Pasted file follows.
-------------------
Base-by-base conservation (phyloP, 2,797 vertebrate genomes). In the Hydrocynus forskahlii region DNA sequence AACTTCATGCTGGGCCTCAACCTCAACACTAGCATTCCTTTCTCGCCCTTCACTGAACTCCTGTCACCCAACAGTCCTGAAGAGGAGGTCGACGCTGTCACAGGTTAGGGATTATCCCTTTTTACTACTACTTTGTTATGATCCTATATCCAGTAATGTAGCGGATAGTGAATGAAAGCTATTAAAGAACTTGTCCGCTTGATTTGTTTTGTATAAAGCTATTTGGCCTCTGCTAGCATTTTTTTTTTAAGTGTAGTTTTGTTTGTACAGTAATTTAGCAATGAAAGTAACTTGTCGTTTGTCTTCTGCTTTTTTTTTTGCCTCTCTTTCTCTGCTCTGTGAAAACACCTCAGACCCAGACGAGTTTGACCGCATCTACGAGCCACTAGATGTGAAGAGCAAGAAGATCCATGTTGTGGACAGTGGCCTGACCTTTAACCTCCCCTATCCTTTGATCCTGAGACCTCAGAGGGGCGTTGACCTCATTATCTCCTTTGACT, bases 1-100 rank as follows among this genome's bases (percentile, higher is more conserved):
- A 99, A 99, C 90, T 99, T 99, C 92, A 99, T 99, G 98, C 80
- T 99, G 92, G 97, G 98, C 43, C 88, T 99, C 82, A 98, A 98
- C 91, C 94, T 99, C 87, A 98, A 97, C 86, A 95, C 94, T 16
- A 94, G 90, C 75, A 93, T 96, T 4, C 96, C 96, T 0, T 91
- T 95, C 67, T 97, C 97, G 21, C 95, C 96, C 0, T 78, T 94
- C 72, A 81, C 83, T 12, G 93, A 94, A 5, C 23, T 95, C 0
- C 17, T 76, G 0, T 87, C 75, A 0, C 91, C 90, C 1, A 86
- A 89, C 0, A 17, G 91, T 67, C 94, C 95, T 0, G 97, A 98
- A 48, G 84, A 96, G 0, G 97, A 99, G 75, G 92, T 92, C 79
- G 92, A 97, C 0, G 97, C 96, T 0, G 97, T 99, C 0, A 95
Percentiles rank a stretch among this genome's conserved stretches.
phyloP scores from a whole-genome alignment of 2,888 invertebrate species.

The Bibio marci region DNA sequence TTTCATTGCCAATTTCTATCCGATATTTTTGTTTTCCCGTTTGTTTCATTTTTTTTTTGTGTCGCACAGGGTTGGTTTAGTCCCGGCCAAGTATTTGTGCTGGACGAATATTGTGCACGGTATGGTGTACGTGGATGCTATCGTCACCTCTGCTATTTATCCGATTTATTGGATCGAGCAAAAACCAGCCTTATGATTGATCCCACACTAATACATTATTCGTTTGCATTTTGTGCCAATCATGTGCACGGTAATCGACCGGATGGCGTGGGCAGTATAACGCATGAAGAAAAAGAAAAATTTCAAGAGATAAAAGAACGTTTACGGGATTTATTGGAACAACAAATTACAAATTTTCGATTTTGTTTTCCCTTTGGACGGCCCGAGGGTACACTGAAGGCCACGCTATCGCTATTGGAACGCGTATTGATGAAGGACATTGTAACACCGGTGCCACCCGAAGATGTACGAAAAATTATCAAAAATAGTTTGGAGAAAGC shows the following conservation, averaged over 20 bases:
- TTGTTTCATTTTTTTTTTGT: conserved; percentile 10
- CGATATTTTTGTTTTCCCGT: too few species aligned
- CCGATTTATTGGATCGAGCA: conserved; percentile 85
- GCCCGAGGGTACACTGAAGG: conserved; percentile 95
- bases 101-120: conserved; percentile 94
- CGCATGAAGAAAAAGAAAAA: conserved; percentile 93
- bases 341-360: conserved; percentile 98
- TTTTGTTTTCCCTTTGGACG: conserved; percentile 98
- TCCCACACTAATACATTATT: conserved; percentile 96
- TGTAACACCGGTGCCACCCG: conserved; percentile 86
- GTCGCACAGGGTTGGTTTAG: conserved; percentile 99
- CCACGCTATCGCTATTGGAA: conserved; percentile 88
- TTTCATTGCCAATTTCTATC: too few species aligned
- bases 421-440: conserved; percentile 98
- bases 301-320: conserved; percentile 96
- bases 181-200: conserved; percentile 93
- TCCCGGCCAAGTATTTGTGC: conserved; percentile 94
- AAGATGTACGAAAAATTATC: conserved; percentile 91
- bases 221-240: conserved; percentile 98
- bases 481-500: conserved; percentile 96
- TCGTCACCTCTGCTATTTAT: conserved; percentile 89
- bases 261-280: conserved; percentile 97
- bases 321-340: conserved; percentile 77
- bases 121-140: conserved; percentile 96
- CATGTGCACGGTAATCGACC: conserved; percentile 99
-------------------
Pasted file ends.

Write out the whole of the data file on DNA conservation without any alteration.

Base-by-base conservation (phyloP, 2,797 vertebrate genomes). In the Hydrocynus forskahlii region DNA sequence AACTTCATGCTGGGCCTCAACCTCAACACTAGCATTCCTTTCTCGCCCTTCACTGAACTCCTGTCACCCAACAGTCCTGAAGAGGAGGTCGACGCTGTCACAGGTTAGGGATTATCCCTTTTTACTACTACTTTGTTATGATCCTATATCCAGTAATGTAGCGGATAGTGAATGAAAGCTATTAAAGAACTTGTCCGCTTGATTTGTTTTGTATAAAGCTATTTGGCCTCTGCTAGCATTTTTTTTTTAAGTGTAGTTTTGTTTGTACAGTAATTTAGCAATGAAAGTAACTTGTCGTTTGTCTTCTGCTTTTTTTTTTGCCTCTCTTTCTCTGCTCTGTGAAAACACCTCAGACCCAGACGAGTTTGACCGCATCTACGAGCCACTAGATGTGAAGAGCAAGAAGATCCATGTTGTGGACAGTGGCCTGACCTTTAACCTCCCCTATCCTTTGATCCTGAGACCTCAGAGGGGCGTTGACCTCATTATCTCCTTTGACT, bases 1-100 rank as follows among this genome's bases (percentile, higher is more conserved):
- A 99, A 99, C 90, T 99, T 99, C 92, A 99, T 99, G 98, C 80
- T 99, G 92, G 97, G 98, C 43, C 88, T 99, C 82, A 98, A 98
- C 91, C 94, T 99, C 87, A 98, A 97, C 86, A 95, C 94, T 16
- A 94, G 90, C 75, A 93, T 96, T 4, C 96, C 96, T 0, T 91
- T 95, C 67, T 97, C 97, G 21, C 95, C 96, C 0, T 78, T 94
- C 72, A 81, C 83, T 12, G 93, A 94, A 5, C 23, T 95, C 0
- C 17, T 76, G 0, T 87, C 75, A 0, C 91, C 90, C 1, A 86
- A 89, C 0, A 17, G 91, T 67, C 94, C 95, T 0, G 97, A 98
- A 48, G 84, A 96, G 0, G 97, A 99, G 75, G 92, T 92, C 79
- G 92, A 97, C 0, G 97, C 96, T 0, G 97, T 99, C 0, A 95
Percentiles rank a stretch among this genome's conserved stretches.
phyloP scores from a whole-genome alignment of 2,888 invertebrate species.

The Bibio marci region DNA sequence TTTCATTGCCAATTTCTATCCGATATTTTTGTTTTCCCGTTTGTTTCATTTTTTTTTTGTGTCGCACAGGGTTGGTTTAGTCCCGGCCAAGTATTTGTGCTGGACGAATATTGTGCACGGTATGGTGTACGTGGATGCTATCGTCACCTCTGCTATTTATCCGATTTATTGGATCGAGCAAAAACCAGCCTTATGATTGATCCCACACTAATACATTATTCGTTTGCATTTTGTGCCAATCATGTGCACGGTAATCGACCGGATGGCGTGGGCAGTATAACGCATGAAGAAAAAGAAAAATTTCAAGAGATAAAAGAACGTTTACGGGATTTATTGGAACAACAAATTACAAATTTTCGATTTTGTTTTCCCTTTGGACGGCCCGAGGGTACACTGAAGGCCACGCTATCGCTATTGGAACGCGTATTGATGAAGGACATTGTAACACCGGTGCCACCCGAAGATGTACGAAAAATTATCAAAAATAGTTTGGAGAAAGC shows the following conservation, averaged over 20 bases:
- TTGTTTCATTTTTTTTTTGT: conserved; percentile 10
- CGATATTTTTGTTTTCCCGT: too few species aligned
- CCGATTTATTGGATCGAGCA: conserved; percentile 85
- GCCCGAGGGTACACTGAAGG: conserved; percentile 95
- bases 101-120: conserved; percentile 94
- CGCATGAAGAAAAAGAAAAA: conserved; percentile 93
- bases 341-360: conserved; percentile 98
- TTTTGTTTTCCCTTTGGACG: conserved; percentile 98
- TCCCACACTAATACATTATT: conserved; percentile 96
- TGTAACACCGGTGCCACCCG: conserved; percentile 86
- GTCGCACAGGGTTGGTTTAG: conserved; percentile 99
- CCACGCTATCGCTATTGGAA: conserved; percentile 88
- TTTCATTGCCAATTTCTATC: too few species aligned
- bases 421-440: conserved; percentile 98
- bases 301-320: conserved; percentile 96
- bases 181-200: conserved; percentile 93
- TCCCGGCCAAGTATTTGTGC: conserved; percentile 94
- AAGATGTACGAAAAATTATC: conserved; percentile 91
- bases 221-240: conserved; percentile 98
- bases 481-500: conserved; percentile 96
- TCGTCACCTCTGCTATTTAT: conserved; percentile 89
- bases 261-280: conserved; percentile 97
- bases 321-340: conserved; percentile 77
- bases 121-140: conserved; percentile 96
- CATGTGCACGGTAATCGACC: conserved; percentile 99